Fantasy & Science Fiction

February 2008

Cover image

Editor: Gordon van Gelder
Issue: Volume 114, No. 2
ISSN: 1095-8258
Pages: 162

Both the fiction and the non-fiction were better than average this issue. The highlight of the non-fiction is an excellent book review by Elizabeth Hand that focuses on new translations of classics of imaginative literature. Charles de Lint's review column is also better than normal (new Gaiman!), and Lucius Shepard has a wonderfully snarky opening to his movie review.

"Balancing Accounts" by James L. Cambias: I love SF stories told from the perspective of machines, particularly less humanoid machines such as (in this case) a cargo ship. It's a great way to use the SF technique of estrangement and make the reader look at the universe from a different perspective. This was a particularly enjoyable example, following the adventures of a cargo ship and its run-in with one of the rarest and most demanding of creatures, a human being. Cambias takes Asimov's Laws of Robotics, turns them up several notches, and then shows them from the perspective of an otherwise independent ship, which adds just enough of a disturbing edge for spice. (7)

"Retrospect" by Ann Miller: This slow-developing story starts out as a quiet character tale about bibliophiles and the art buying business, and not until near the end is one privy to the SF twist or the true point of the story. Despite the slow pace of the plot, it had me engrossed from the start, with just enough mystery to lead me along as Miller taught me to appreciate what the characters appreciate. The payoff is quite satisfying, particularly given the final twist ending that will put a smile on the face of any lover of certain classics. This was probably the best story of the issue. (8)

"Memoirs of the Witch Queen" by Ron Goulart: Goulart is generally good for the occasional off-the-wall fluff story full of unbelievable characters and fun with cliches. This story about a ghost-writer who is working on a book with a witch is no exception. The witch starts meddling in his life to improve it, with rather dramatic results given the degree of power involved. Good for a smile and maybe a chuckle. (6)

"Petri Parousia" by Matthew Hughes: This is neither a Henghis Hapthorn nor a Guth Bandar story, unlike nearly everything by Hughes that shows up in F&SF. Instead, it has a contemporary setting and a plot built around an unlikely but amusing development of DNA technology: the ability to clone any arbitrary ancestor of a person. Hughes plays this for its commercial potential, which stays mildly amusing throughout the story while setting the reader up for a magnificent groaner of an ending. One of the better shaggy dog stories I've read in a while, although it takes a while to get to the punchline. (6)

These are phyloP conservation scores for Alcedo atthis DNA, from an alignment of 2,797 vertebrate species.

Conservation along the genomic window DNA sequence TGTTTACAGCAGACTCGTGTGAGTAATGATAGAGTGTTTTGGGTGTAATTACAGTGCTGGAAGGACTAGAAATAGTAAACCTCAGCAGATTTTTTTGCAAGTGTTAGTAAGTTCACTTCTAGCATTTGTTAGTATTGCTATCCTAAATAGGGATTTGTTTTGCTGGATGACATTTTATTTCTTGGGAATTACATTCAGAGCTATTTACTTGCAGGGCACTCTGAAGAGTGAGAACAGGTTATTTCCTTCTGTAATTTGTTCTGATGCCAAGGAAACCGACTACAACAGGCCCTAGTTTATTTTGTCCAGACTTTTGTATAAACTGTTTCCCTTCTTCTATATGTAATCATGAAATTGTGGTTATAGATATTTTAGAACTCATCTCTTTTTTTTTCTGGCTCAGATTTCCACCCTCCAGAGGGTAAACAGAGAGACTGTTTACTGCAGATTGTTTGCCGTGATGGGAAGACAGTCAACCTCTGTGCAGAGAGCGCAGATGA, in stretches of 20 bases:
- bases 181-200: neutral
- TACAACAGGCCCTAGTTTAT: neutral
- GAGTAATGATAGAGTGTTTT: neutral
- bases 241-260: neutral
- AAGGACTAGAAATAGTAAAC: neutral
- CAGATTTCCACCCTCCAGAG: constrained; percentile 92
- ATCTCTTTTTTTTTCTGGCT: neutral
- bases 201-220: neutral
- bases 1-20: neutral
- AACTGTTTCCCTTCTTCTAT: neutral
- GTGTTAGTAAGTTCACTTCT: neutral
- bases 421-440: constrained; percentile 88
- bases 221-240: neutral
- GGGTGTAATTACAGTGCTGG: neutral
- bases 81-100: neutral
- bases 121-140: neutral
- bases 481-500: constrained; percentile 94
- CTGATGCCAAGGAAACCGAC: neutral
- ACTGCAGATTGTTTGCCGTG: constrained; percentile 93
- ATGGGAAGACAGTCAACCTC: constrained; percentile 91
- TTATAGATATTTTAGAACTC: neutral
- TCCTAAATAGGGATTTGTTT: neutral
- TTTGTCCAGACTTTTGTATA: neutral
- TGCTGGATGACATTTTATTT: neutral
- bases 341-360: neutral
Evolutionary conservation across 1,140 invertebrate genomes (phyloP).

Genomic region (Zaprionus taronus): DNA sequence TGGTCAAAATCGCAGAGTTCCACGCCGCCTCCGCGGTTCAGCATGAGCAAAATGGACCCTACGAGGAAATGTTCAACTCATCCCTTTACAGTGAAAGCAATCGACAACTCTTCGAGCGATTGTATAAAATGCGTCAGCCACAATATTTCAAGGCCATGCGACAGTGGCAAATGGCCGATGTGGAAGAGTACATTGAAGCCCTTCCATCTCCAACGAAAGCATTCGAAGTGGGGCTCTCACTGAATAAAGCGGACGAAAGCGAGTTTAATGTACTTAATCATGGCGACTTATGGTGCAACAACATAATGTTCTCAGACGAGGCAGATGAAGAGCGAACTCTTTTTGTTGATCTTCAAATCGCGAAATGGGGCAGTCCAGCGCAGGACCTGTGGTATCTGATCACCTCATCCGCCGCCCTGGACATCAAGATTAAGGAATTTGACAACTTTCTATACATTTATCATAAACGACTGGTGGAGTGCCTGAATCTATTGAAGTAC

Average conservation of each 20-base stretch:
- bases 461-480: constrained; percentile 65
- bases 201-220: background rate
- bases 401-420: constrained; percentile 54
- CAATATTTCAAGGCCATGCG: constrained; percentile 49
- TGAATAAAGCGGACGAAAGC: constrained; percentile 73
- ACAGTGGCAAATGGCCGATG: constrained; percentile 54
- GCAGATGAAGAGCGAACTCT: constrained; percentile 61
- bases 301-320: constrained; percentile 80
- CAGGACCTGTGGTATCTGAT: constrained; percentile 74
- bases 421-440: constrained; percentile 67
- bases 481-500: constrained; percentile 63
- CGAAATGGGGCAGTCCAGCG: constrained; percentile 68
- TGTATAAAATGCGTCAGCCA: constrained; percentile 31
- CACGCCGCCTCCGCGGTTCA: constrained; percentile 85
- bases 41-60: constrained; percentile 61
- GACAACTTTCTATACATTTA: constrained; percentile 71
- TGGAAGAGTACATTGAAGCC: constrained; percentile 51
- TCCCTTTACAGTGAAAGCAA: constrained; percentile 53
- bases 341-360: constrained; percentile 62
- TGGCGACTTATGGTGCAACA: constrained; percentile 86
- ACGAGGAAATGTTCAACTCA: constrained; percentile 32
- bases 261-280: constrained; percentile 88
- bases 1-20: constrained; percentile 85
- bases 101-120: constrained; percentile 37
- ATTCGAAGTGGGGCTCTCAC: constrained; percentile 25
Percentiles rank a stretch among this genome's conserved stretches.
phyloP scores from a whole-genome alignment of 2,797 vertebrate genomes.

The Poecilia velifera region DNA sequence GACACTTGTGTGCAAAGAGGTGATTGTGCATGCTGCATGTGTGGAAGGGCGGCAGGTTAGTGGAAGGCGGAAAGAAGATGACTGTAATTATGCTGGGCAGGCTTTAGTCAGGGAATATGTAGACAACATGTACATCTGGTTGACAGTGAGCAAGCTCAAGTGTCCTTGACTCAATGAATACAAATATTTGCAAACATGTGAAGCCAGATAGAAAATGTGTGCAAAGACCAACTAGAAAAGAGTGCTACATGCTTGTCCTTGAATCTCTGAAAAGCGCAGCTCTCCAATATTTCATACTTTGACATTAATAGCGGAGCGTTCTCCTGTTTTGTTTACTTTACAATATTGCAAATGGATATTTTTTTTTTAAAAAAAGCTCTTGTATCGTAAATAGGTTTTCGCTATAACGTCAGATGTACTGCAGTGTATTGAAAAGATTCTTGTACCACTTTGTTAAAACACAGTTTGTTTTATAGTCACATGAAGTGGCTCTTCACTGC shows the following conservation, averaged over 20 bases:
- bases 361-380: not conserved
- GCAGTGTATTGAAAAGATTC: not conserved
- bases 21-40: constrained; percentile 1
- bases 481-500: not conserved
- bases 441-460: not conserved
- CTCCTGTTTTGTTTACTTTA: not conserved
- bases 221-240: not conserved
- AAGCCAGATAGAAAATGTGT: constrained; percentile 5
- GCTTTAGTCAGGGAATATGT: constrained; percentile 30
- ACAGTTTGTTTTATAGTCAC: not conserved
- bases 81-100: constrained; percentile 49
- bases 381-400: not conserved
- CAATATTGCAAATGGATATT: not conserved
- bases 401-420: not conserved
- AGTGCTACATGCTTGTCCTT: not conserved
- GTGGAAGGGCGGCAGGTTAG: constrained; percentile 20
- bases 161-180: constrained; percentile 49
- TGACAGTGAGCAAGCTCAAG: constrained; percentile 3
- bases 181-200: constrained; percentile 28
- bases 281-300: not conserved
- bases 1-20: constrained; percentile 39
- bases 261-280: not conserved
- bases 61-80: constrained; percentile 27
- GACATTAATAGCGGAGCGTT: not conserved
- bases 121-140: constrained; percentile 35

"Bread and Circus" by Steven Popkes: Soccer played by teams of dinosaurs is a great idea, and to the extent this story is about taking that idea at face value and writing about the coach, it's a lot of fun. To the extent it's about a rather maudlin treatment of domestic relations, it left me cold. Mostly, that means I could have done without the ending, or for that matter the wife. The rest of the fairly short story is fun idea play with a great parody of football commentators. (6)

"Philologos; or, A Murder in Bistrita" by Debra Doyle & James D. Macdonald: This is the one miss of the issue for me. It's an historical supernatural fantasy centered around rare texts of magic and a bit of demon hunting. It's good enough for what it is, but it's played entirely straight and contains little I haven't seen before. Mostly of interest to people who love the tone and setting of 19th century eastern Europe. (5)

"If Angels Fight" by Richard Bowes: Another thoughtful story built around an interesting premise. Bowes plays with the idea of a spark of competence and energy in a family dynasty, in this case a political one modelled after the likes of the Kennedys, and makes it literal. The spark has a consciousness and independent existence of its own and can move between people. The first-person narrator is a long-time family friend and grew up with the black sheep son in whom the spark manifested, and the story tells of his effort to arrange a family reunion. Interspersed with the main story are flashbacks telling the family history. Bowes does a good job of taking a metaphor literally and making it both plausible and a bit eerie, without ruining it with excessive explanation. (7)

Rating: 7 out of 10

Reviewed: 2008-03-12

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